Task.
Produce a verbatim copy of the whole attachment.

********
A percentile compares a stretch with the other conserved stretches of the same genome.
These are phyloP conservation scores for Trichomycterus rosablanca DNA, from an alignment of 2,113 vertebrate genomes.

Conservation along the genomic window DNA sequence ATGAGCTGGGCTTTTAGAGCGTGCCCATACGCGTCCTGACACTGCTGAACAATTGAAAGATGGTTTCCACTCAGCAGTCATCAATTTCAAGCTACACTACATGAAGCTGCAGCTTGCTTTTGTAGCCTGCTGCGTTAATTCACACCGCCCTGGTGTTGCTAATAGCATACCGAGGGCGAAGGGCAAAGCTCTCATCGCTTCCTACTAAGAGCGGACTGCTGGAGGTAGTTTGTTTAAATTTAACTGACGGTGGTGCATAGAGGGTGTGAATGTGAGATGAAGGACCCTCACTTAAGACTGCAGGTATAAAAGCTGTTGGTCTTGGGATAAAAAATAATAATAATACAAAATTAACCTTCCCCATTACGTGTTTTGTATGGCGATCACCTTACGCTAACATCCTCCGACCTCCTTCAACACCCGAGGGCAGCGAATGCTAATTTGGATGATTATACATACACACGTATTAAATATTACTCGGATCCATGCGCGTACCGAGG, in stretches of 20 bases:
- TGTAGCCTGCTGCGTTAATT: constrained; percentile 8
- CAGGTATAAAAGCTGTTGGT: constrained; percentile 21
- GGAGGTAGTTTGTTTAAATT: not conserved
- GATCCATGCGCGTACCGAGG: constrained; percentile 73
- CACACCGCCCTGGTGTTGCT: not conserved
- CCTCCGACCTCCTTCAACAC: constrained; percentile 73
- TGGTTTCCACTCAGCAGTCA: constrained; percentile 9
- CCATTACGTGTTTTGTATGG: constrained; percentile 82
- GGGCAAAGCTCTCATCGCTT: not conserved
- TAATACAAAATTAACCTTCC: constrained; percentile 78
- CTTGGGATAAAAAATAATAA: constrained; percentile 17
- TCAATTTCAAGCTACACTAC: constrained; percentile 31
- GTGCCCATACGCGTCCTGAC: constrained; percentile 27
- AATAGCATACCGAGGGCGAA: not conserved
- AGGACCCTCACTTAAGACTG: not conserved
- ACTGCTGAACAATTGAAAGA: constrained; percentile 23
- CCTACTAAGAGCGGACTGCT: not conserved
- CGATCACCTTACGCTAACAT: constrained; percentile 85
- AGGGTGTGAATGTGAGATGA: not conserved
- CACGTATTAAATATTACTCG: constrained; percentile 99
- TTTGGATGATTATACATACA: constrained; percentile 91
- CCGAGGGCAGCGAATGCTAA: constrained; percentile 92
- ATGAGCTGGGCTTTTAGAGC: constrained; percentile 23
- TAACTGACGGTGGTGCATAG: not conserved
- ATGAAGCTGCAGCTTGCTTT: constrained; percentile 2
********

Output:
A percentile compares a stretch with the other conserved stretches of the same genome.
These are phyloP conservation scores for Trichomycterus rosablanca DNA, from an alignment of 2,113 vertebrate genomes.

Conservation along the genomic window DNA sequence ATGAGCTGGGCTTTTAGAGCGTGCCCATACGCGTCCTGACACTGCTGAACAATTGAAAGATGGTTTCCACTCAGCAGTCATCAATTTCAAGCTACACTACATGAAGCTGCAGCTTGCTTTTGTAGCCTGCTGCGTTAATTCACACCGCCCTGGTGTTGCTAATAGCATACCGAGGGCGAAGGGCAAAGCTCTCATCGCTTCCTACTAAGAGCGGACTGCTGGAGGTAGTTTGTTTAAATTTAACTGACGGTGGTGCATAGAGGGTGTGAATGTGAGATGAAGGACCCTCACTTAAGACTGCAGGTATAAAAGCTGTTGGTCTTGGGATAAAAAATAATAATAATACAAAATTAACCTTCCCCATTACGTGTTTTGTATGGCGATCACCTTACGCTAACATCCTCCGACCTCCTTCAACACCCGAGGGCAGCGAATGCTAATTTGGATGATTATACATACACACGTATTAAATATTACTCGGATCCATGCGCGTACCGAGG, in stretches of 20 bases:
- TGTAGCCTGCTGCGTTAATT: constrained; percentile 8
- CAGGTATAAAAGCTGTTGGT: constrained; percentile 21
- GGAGGTAGTTTGTTTAAATT: not conserved
- GATCCATGCGCGTACCGAGG: constrained; percentile 73
- CACACCGCCCTGGTGTTGCT: not conserved
- CCTCCGACCTCCTTCAACAC: constrained; percentile 73
- TGGTTTCCACTCAGCAGTCA: constrained; percentile 9
- CCATTACGTGTTTTGTATGG: constrained; percentile 82
- GGGCAAAGCTCTCATCGCTT: not conserved
- TAATACAAAATTAACCTTCC: constrained; percentile 78
- CTTGGGATAAAAAATAATAA: constrained; percentile 17
- TCAATTTCAAGCTACACTAC: constrained; percentile 31
- GTGCCCATACGCGTCCTGAC: constrained; percentile 27
- AATAGCATACCGAGGGCGAA: not conserved
- AGGACCCTCACTTAAGACTG: not conserved
- ACTGCTGAACAATTGAAAGA: constrained; percentile 23
- CCTACTAAGAGCGGACTGCT: not conserved
- CGATCACCTTACGCTAACAT: constrained; percentile 85
- AGGGTGTGAATGTGAGATGA: not conserved
- CACGTATTAAATATTACTCG: constrained; percentile 99
- TTTGGATGATTATACATACA: constrained; percentile 91
- CCGAGGGCAGCGAATGCTAA: constrained; percentile 92
- ATGAGCTGGGCTTTTAGAGC: constrained; percentile 23
- TAACTGACGGTGGTGCATAG: not conserved
- ATGAAGCTGCAGCTTGCTTT: constrained; percentile 2